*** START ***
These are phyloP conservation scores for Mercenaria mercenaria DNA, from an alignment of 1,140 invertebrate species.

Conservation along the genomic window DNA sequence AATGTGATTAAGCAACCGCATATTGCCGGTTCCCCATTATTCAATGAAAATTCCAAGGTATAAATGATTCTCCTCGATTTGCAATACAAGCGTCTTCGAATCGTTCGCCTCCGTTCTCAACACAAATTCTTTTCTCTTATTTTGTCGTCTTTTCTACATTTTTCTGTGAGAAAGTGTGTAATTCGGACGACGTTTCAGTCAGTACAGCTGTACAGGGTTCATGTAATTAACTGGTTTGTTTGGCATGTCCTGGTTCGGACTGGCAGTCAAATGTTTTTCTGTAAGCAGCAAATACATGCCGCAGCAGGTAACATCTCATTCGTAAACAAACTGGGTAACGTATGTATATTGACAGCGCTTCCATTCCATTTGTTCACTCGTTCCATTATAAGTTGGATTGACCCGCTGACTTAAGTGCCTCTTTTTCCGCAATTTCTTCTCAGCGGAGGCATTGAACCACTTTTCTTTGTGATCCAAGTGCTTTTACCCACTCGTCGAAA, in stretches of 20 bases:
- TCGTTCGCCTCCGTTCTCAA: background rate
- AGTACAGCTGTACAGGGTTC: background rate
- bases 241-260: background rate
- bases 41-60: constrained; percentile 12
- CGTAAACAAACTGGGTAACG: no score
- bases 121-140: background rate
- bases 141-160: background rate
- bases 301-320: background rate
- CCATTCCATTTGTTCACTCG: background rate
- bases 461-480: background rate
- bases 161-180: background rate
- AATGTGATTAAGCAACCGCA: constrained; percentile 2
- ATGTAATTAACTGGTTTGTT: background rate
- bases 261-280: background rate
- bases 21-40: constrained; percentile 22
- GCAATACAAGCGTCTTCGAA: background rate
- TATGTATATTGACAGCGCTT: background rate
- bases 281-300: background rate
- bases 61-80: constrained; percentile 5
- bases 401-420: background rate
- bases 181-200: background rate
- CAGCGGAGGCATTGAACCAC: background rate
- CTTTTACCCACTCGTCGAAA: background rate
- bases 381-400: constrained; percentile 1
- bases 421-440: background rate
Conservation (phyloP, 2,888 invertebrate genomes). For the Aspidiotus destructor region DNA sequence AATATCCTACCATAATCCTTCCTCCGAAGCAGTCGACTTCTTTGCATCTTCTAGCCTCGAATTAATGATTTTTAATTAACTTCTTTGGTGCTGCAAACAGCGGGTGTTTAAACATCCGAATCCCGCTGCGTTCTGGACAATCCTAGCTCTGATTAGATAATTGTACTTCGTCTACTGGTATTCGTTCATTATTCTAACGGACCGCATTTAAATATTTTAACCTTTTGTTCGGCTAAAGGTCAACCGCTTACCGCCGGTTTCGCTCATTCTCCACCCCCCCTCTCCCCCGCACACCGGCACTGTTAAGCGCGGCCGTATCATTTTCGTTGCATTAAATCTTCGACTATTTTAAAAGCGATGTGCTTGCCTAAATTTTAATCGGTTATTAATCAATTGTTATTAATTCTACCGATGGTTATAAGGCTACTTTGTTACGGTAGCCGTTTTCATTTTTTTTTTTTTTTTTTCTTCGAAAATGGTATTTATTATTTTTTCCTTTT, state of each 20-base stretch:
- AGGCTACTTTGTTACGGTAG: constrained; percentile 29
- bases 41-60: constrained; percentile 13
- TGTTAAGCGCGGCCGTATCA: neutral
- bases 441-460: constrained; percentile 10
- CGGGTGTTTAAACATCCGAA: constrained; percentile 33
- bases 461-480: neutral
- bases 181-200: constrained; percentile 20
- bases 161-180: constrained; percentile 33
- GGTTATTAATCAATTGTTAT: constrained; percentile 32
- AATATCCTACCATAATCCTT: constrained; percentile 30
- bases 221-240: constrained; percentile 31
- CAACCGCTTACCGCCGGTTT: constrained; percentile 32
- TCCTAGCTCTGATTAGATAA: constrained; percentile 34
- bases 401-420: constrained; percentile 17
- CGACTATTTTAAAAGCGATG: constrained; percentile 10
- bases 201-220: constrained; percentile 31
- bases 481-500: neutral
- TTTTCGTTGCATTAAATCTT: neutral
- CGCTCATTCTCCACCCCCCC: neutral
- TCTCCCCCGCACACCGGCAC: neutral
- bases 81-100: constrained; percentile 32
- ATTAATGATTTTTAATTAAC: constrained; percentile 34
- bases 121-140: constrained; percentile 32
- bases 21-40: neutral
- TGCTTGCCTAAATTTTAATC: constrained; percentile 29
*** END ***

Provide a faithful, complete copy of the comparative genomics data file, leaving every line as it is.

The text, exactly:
These are phyloP conservation scores for Mercenaria mercenaria DNA, from an alignment of 1,140 invertebrate species.

Conservation along the genomic window DNA sequence AATGTGATTAAGCAACCGCATATTGCCGGTTCCCCATTATTCAATGAAAATTCCAAGGTATAAATGATTCTCCTCGATTTGCAATACAAGCGTCTTCGAATCGTTCGCCTCCGTTCTCAACACAAATTCTTTTCTCTTATTTTGTCGTCTTTTCTACATTTTTCTGTGAGAAAGTGTGTAATTCGGACGACGTTTCAGTCAGTACAGCTGTACAGGGTTCATGTAATTAACTGGTTTGTTTGGCATGTCCTGGTTCGGACTGGCAGTCAAATGTTTTTCTGTAAGCAGCAAATACATGCCGCAGCAGGTAACATCTCATTCGTAAACAAACTGGGTAACGTATGTATATTGACAGCGCTTCCATTCCATTTGTTCACTCGTTCCATTATAAGTTGGATTGACCCGCTGACTTAAGTGCCTCTTTTTCCGCAATTTCTTCTCAGCGGAGGCATTGAACCACTTTTCTTTGTGATCCAAGTGCTTTTACCCACTCGTCGAAA, in stretches of 20 bases:
- TCGTTCGCCTCCGTTCTCAA: background rate
- AGTACAGCTGTACAGGGTTC: background rate
- bases 241-260: background rate
- bases 41-60: constrained; percentile 12
- CGTAAACAAACTGGGTAACG: no score
- bases 121-140: background rate
- bases 141-160: background rate
- bases 301-320: background rate
- CCATTCCATTTGTTCACTCG: background rate
- bases 461-480: background rate
- bases 161-180: background rate
- AATGTGATTAAGCAACCGCA: constrained; percentile 2
- ATGTAATTAACTGGTTTGTT: background rate
- bases 261-280: background rate
- bases 21-40: constrained; percentile 22
- GCAATACAAGCGTCTTCGAA: background rate
- TATGTATATTGACAGCGCTT: background rate
- bases 281-300: background rate
- bases 61-80: constrained; percentile 5
- bases 401-420: background rate
- bases 181-200: background rate
- CAGCGGAGGCATTGAACCAC: background rate
- CTTTTACCCACTCGTCGAAA: background rate
- bases 381-400: constrained; percentile 1
- bases 421-440: background rate
Conservation (phyloP, 2,888 invertebrate genomes). For the Aspidiotus destructor region DNA sequence AATATCCTACCATAATCCTTCCTCCGAAGCAGTCGACTTCTTTGCATCTTCTAGCCTCGAATTAATGATTTTTAATTAACTTCTTTGGTGCTGCAAACAGCGGGTGTTTAAACATCCGAATCCCGCTGCGTTCTGGACAATCCTAGCTCTGATTAGATAATTGTACTTCGTCTACTGGTATTCGTTCATTATTCTAACGGACCGCATTTAAATATTTTAACCTTTTGTTCGGCTAAAGGTCAACCGCTTACCGCCGGTTTCGCTCATTCTCCACCCCCCCTCTCCCCCGCACACCGGCACTGTTAAGCGCGGCCGTATCATTTTCGTTGCATTAAATCTTCGACTATTTTAAAAGCGATGTGCTTGCCTAAATTTTAATCGGTTATTAATCAATTGTTATTAATTCTACCGATGGTTATAAGGCTACTTTGTTACGGTAGCCGTTTTCATTTTTTTTTTTTTTTTTTCTTCGAAAATGGTATTTATTATTTTTTCCTTTT, state of each 20-base stretch:
- AGGCTACTTTGTTACGGTAG: constrained; percentile 29
- bases 41-60: constrained; percentile 13
- TGTTAAGCGCGGCCGTATCA: neutral
- bases 441-460: constrained; percentile 10
- CGGGTGTTTAAACATCCGAA: constrained; percentile 33
- bases 461-480: neutral
- bases 181-200: constrained; percentile 20
- bases 161-180: constrained; percentile 33
- GGTTATTAATCAATTGTTAT: constrained; percentile 32
- AATATCCTACCATAATCCTT: constrained; percentile 30
- bases 221-240: constrained; percentile 31
- CAACCGCTTACCGCCGGTTT: constrained; percentile 32
- TCCTAGCTCTGATTAGATAA: constrained; percentile 34
- bases 401-420: constrained; percentile 17
- CGACTATTTTAAAAGCGATG: constrained; percentile 10
- bases 201-220: constrained; percentile 31
- bases 481-500: neutral
- TTTTCGTTGCATTAAATCTT: neutral
- CGCTCATTCTCCACCCCCCC: neutral
- TCTCCCCCGCACACCGGCAC: neutral
- bases 81-100: constrained; percentile 32
- ATTAATGATTTTTAATTAAC: constrained; percentile 34
- bases 121-140: constrained; percentile 32
- bases 21-40: neutral
- TGCTTGCCTAAATTTTAATC: constrained; percentile 29